By Allison Arnold – Web Editor
At the sound of “underground dinner party,” I was instantly intrigued. Like a restaurant in a basement?
Tory O’Haire, also known as The Starving Artist and owner of Propaganda Doughnuts, assured me that no, The Full Moon Supper Club is not a restaurant in a basement, but it is a dinner party, and never in the same location. This October will mark the fourth year of the dinner club.
After multiple dinners and gatherings with friends, O’Haire asked, “why don’t we do this all the time?” And thus, the Full Moon Supper Club was born.
Each month, the chef extraordinaire, picks a destination in Grand Rapids and cooks a meal for his guests that complements the chosen region’s cuisine. The location of the dinner party will never be the same. It can be anywhere from a restaurant to someone’s home. O’Haire invites anyone to join, it just isn’t advertised.
“It’s 100 percent word of mouth,” O’Haire said.
All you have to do is sign up, bring your own place setting, and sit amongst a table of friendly faces, while eating some amazing home-cooked food that will transport you around the world.
The Full Moon Supper Club Facebook page is an easy way to stay updated on each month’s event and also reserve your spot at the table. There is a cost, which varies month to month, and includes all the food and beverages prepared by O’Haire. He notes that the fee will never exceed $50, as he wants it to be accessible to anyone interested, whether or not it means being that one special occasion to indulge in.
So, I took the plunge and signed up for the next dinner, ‘Cote D’Azur,’ which was held on Sunday, May 18. The theme was southern French cuisine, with a focus on the coastal towns of Marseilles and Monaco. Walking up to a beautiful home in Heritage Hill, I was immediately nervous. Did I bring my place setting? Please tell me I didn’t forget my silverware. I hope I’m not the youngest one here. Upon entering, I was immediately met by enthusiastic guests, and delicious smells of seafood and fresh vegetables coming from the kitchen. I took my spot at a long table in the backyard with just over twenty seats.
There was a surplus of appetizers and wine, including radishes and salted butter. As dinner time approached, O’Haire brought out a big pot of Bouillabaisse, a stew of tomatoes and fish. Plates of roasted veggies, olive tapenade, salads, and of course, French bread, were passed family-style down the large table. A layered dessert of cream and fruit tasted just as great as it looked, a warm welcome to the Spring and Summer months. There was also a plate of French bread, olive oil, dark chocolate, and sea salt; all to be layered. Simple, but delicious.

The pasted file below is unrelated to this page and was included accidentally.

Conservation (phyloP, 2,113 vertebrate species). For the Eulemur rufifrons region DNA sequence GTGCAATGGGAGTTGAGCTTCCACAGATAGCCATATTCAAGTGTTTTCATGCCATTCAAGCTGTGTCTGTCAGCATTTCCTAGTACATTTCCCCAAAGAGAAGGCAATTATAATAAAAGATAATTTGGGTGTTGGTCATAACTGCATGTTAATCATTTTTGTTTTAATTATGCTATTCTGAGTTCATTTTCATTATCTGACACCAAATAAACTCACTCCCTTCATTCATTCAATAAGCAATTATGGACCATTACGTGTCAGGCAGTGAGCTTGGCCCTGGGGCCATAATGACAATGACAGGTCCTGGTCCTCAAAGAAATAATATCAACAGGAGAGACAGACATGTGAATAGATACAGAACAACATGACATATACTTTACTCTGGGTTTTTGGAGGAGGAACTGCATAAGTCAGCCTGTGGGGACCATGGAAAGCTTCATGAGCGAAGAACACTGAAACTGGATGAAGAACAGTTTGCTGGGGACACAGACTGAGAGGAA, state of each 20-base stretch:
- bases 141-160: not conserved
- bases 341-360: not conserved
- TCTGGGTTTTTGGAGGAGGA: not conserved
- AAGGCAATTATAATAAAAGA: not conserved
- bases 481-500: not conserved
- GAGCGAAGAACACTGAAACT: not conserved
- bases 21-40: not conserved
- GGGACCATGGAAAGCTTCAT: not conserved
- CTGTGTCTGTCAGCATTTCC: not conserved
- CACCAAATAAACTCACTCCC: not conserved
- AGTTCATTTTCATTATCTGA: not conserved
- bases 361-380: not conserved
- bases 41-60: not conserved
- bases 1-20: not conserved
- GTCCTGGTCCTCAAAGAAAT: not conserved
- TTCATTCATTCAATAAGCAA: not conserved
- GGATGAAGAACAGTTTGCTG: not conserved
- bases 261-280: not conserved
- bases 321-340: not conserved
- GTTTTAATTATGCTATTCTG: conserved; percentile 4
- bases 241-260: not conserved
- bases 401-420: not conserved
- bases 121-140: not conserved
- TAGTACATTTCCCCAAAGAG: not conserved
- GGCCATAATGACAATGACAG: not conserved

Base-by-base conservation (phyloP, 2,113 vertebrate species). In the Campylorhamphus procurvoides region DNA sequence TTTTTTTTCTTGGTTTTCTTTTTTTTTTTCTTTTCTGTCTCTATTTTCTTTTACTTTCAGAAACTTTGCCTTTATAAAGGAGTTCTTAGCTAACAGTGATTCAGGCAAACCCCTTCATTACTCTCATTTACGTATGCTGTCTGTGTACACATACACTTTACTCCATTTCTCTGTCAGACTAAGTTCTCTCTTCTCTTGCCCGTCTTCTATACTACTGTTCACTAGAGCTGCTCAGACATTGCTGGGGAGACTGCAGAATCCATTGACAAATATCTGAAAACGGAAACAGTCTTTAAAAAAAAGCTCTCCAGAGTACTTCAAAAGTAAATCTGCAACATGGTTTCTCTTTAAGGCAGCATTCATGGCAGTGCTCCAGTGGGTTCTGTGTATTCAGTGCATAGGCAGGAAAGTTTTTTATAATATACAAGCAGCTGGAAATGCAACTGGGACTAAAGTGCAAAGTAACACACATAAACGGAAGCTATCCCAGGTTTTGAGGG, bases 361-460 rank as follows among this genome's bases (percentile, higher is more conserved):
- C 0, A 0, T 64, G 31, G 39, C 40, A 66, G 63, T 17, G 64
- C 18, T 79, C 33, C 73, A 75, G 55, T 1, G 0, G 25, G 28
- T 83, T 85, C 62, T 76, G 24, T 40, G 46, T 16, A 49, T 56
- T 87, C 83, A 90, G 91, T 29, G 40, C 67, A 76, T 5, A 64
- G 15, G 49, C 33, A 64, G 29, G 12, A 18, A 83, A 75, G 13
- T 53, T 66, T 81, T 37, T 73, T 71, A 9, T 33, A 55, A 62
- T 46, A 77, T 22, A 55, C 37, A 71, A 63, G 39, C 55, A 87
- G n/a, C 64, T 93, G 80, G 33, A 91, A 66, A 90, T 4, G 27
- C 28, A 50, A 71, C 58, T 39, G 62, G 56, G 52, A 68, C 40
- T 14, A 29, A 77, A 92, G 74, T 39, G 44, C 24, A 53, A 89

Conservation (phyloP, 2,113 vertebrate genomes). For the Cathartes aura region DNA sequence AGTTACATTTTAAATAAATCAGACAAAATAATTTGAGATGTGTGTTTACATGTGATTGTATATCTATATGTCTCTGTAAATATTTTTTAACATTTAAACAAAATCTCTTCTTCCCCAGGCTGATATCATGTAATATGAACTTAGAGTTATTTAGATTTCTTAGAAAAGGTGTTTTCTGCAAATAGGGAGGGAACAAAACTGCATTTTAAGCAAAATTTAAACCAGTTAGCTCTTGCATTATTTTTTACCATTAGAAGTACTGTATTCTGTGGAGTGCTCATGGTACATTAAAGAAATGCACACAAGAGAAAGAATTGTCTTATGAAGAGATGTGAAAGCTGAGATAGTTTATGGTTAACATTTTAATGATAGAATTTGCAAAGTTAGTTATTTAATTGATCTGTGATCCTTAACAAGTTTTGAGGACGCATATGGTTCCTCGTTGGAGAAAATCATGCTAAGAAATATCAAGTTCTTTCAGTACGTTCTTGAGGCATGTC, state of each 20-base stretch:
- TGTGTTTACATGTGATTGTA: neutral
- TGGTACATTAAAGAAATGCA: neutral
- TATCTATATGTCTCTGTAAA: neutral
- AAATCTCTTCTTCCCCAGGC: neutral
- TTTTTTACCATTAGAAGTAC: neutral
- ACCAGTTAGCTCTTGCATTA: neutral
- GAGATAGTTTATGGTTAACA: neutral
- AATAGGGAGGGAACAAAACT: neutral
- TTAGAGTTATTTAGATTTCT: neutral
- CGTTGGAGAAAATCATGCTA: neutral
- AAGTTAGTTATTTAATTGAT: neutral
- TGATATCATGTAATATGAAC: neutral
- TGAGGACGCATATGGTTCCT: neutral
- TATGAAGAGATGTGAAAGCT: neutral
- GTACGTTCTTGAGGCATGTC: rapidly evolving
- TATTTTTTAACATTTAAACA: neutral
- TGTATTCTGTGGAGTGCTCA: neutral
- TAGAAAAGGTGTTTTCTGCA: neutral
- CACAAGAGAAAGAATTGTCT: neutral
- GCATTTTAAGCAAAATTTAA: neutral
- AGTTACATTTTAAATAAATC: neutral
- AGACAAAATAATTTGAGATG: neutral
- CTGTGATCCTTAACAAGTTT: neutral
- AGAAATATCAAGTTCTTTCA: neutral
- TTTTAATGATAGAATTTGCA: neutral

What I thought was going to be somewhat of an awkward experience not knowing anyone at the dinner, turned out to be anything but. For most people, it was their first time at a Full Moon Supper Club dinner. While the ages and professions ranged among guests, there was never a dull moment in conversation. It is amazing how easy it can be to come together with complete strangers, eat a good meal together, and leave with new friends.
“A dinner table was at the town center. Dinner was where you got to know each other,” O’Haire said, referring to how people enjoyed meals centuries ago. “To meet everybody—the unifying factor was the full moon.”
“It’s great for meeting new people, but not in a networking sense. It’s a different social experience.”
He doesn’t just want his guests to meet new friends, but he wants to give people a truly original culinary experience. “Art is most important when it is impressionist, when it means something to me. It’s not just what I paint, but how what I paint makes you feel.”
O’Haire believes this methodology is important in making Grand Rapids a great food city. Grand Rapids has somewhat limited itself, he says, but is slowly approaching a hospitality-based restaurant style versus service-based. O’Haire wants his guests to have a hyper-personal experience, where they are taken care of and get a full dining experience, not just food.
“If you can get that experience, it is worth it.”
O’Haire still has more ideas awaiting the food scene in Grand Rapids. His latest venture, the Bandit Queen, is modeled after an old school East Asian noodle shop, with a French twist, a sort of “trade route cuisine,” according to O’Haire. It’s not just going to be high-quality food, but will be open late-night, perfect for after shows and events. At earliest, the Bandit Queen will be opening in June.
And O’Haire is still dreaming up his idea for a breakfast place modeled after a 19th century English country inn. A place where you can stay and relax in the morning, and drink craft cocktails at night.
The Full Moon Supper Club went beyond my expectations and took me away to the sea towns of Monaco and Marseilles. If it taught me anything (which it surely did), it is to embrace new friends, new food, and new experiences, because as we get further and further from an old lifestyle based around the town center, there is always going to be a full moon and food to be shared.